Beginning next semester, students will be saying good-bye to warnings of full e-mail boxes as Georgetown switches from GUMail to Gmail.

Students will gain an increased memory of 256 megabytes, over five times more than the 50 megabytes currently available to students through GUMail.

The e-mail address of each student will not be changed after the switch; however, the new e-mail interface will resemble a typical Gmail account.

Google’s e-mail service Gmail offers about seven gigabytes of free space to each e-mail user. In addition, Gmail users have access to programs like Google Docs and Google Calendar.

“We certainly can’t compete with what Google has to offer in the consumer experience,” said Beth Ann Bergsmark, director of University Information Services. “It made a lot of sense.”

At this point, Bergsmark said she does not foresee any problems with the transition, explaining that UIS has already taken a number of precautions to ensure students, faculty and staff are able to keep all of their e-mails through the switch.

UIS started planning for an e-mail system replacement more than two years ago. Due to the large financial costs that go with creating an on campus e-mail service, the university looked to outside sources to provide e-mail services.

“With Google, we can use our NetID system and we can use it in a way where we don’t have to let Google or Microsoft to store the password,” she said. “When we looked where students were forwarding their mail, they were forwarding to Gmail.”

“The Gmail Web interface is something that students like better than others,” Mark Maloof, associate professor in the computer science department, said. “Then there is the storage; Google gives a lot of space and I think that is appealing to people. It is also a system that in theory people can use for the rest of their life.”

The first waves of transition will begin the weekend of Oct. 24, with faculty and staff as the first to experience the conversion. The second week of transitions will occur the week after.

UIS will not begin to switch students to the new Gmail accounts until February of next year.

The law and business school e-mail systems, which were not GUMail accounts, will not be part of the transition.

“We have not determined if MSB will move to the Google solution being provided by UIS,” said John Carpenter, chief technology officer for the McDonough School of Business. “We at MSB are beginning to have those conversations about the new Google solution now.”

According to Carpenter, students in the MSB have considerable technology requirements, which differ from students in other schools in Georgetown University.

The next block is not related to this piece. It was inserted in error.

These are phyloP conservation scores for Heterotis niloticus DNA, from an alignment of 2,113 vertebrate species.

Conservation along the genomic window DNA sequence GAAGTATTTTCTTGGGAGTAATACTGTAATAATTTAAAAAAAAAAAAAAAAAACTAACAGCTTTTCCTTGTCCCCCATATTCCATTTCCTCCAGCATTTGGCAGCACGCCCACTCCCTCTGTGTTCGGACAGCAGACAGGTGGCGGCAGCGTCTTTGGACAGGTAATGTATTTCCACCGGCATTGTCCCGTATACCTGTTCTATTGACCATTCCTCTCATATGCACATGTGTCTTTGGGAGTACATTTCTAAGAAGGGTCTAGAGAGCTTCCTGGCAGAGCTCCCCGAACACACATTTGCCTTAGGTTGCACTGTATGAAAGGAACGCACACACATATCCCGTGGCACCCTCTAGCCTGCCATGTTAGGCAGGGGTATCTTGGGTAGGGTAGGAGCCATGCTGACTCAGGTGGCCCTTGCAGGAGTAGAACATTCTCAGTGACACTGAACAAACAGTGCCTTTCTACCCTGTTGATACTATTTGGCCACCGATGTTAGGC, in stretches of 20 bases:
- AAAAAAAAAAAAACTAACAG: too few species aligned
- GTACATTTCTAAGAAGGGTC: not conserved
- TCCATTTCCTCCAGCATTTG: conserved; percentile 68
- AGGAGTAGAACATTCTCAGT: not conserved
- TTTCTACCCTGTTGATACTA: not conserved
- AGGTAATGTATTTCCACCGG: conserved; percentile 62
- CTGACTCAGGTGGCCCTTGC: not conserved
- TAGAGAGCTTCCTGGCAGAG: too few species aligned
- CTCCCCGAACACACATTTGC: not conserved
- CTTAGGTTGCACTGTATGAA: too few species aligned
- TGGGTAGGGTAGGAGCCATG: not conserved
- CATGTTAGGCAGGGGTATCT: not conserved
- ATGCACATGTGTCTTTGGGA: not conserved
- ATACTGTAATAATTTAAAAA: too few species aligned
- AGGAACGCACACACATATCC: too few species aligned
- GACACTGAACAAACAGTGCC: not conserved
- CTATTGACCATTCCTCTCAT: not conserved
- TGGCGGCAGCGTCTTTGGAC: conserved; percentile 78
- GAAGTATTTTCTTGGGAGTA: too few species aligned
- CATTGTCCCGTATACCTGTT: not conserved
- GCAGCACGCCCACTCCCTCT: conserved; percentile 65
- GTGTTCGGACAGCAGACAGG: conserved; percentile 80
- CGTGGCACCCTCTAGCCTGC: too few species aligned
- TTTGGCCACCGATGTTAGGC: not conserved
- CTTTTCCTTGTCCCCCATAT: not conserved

According to Google spokesperson Morgan Magilligan, the search engine first introduced the Google Apps for Education Edition in October 2006. “Our goal is to help universities take advantage of the latest technologies without having to bear the costs,” Magilligan said.

Bergsmark said Arizona State University was one of the first schools to adopt the Google Apps for Education service, with numerous schools following suit. According to the Google Apps Education Web site, Northwestern University became one of the first private universities to deploy Google Apps for Education in June 2007.

Students currently enrolled at Georgetown will not have advertisements in their Gmail accounts, as Google will be gathering marketing data from the content of the messages. After a student graduates from Georgetown, Google advertisements will appear. Those students who do not want their e-mail accounts “crawled” by Google marketing tools are offered the option of obtaining faculty GUMail account under the current Georgetown e-mail system, which offers more space than the traditional student GUMail account.

“Google looks at the four years as potential to reach a new audience and grow a customer base,” Magilligan said. “These students will be familiar with the applications upon entering the business world and we hope to have users for life after they’ve been introduced to Google Apps during their college years.”

A number of students on campus have already turned to third party e-mail providers as an alternative to GUMail and have their Georgetown mail forwarded to their other accounts.

One of the biggest issues students had with the current GUMail system is its limited memory space.

“It has a limited storage capacity, which is annoying,” Andrew Malzberg (COL ’11) said. “It will be nice to not get e-mails that my inbox is full.”

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